In addition to highlighting the exorbitant sums of money that Venezuelan elites like Alejandro Ceballos Jiménez and his family managed to ferry out of the country and into offshore bank accounts, these documents also “reveal the pivotal role played by banks in Europe and the United States in facilitating the flow of money from Venezuela, despite blatant red flags signaling financial improprieties” and reveal London and New York’s Wall Street to be instrumental loci of these corrupt financial transfers. “Major global banks also played a part,” reports ICIJ. “JPMorgan Chase, based in New York, and Standard Chartered, headquartered in London, processed questionable transactions while serving as correspondent banks, an intermediary role in which multinational banks plug smaller lenders into the global financial system.”

While banks did report over $4.8 billion worth of suspicious transactions with links to Venezuela between the years of 2009 and 2017 (nearly 70 percent of which involved public money and intimately involved the Venezuelan government, often from the state oil company, as a direct actor) we will never know about most of the money spirited out of Venezuela. What we do know is that it’s grossly underreported. 

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If a bank “knows, suspects, or has reason to suspect” that a U.S.-involved financial transaction involves ill-gotten gains or has no apparent business purpose, it is mandated to report that transaction to FinCEN. Lenders have the responsibility to vet those that they lend money to for illegal activity.  “Instead, the FinCEN Files documents show banks often filed reports only in response to bad press about clients — and sometimes, as they faced inquiries into their own actions.”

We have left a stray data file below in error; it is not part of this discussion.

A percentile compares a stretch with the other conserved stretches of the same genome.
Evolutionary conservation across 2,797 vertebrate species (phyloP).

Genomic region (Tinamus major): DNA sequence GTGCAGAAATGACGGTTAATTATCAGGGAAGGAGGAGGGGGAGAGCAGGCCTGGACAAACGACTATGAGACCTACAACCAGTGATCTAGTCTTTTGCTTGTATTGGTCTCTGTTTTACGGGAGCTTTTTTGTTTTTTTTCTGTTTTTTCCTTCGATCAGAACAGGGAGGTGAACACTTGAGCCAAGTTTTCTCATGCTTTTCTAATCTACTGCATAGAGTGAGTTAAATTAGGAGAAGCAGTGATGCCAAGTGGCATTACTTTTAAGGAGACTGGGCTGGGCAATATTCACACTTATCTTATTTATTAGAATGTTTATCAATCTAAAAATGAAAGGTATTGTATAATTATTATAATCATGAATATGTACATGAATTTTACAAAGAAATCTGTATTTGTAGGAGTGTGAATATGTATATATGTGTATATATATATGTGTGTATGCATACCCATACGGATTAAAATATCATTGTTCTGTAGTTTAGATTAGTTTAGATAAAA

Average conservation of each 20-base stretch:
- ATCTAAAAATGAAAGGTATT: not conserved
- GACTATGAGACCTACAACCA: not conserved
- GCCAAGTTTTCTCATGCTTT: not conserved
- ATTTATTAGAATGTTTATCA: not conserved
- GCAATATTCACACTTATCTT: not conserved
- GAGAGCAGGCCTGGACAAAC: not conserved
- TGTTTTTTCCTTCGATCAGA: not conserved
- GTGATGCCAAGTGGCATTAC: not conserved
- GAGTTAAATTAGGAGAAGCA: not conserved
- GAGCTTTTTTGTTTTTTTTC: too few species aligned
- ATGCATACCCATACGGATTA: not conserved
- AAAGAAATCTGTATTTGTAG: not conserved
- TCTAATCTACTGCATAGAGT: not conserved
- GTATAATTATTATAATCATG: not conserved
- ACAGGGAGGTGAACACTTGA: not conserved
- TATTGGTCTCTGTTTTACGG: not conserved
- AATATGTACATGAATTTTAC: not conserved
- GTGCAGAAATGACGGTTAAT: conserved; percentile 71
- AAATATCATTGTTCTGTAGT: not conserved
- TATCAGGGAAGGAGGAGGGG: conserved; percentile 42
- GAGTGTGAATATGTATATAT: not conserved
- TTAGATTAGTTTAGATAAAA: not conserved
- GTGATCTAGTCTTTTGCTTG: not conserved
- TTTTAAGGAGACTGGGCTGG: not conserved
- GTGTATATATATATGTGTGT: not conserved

Many of the “boligarchs” that looted the nation continue to win lucrative government contracts in Venezuela, and continue to ferry that money out of the domestic economy. The U.S., for all their hard lining on Venezuela, has done relatively little to stop this process or reprimand their own banks who are intimately involved and are largely shrinking their duties to report suspicious Venezuelan transactions. 

While the Trump administration has “sanctioned more than 90 officials in Maduro’s government and state institutions, including the Central Bank of Venezuela and the state oil company,” many other private entities have gotten away with their crimes and a whole lot of money. “Most of the Venezuelan government’s business partners have avoided repercussions, despite glaring red flags in their financial activities. Out of at least 26 people, companies, and government entities with suspicious transactions related to public funds cited in the FinCEN Files, three have been sanctioned by the Office of Foreign Assets Control.”

The Venezuelan economy is not set to bounce back any time soon as long as it remains one of the most corrupt countries in the world, even if it is the most oil-rich. And that one lone oil rig? Its days may be numbered

By Haley Zaremba for Oilprice.com

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About the Author

admin
Have lived and invested in Venezuela full time for the last eight years and visited for each of twelve years prior to that. Studied and closely followed developments in Venezuela since 1996.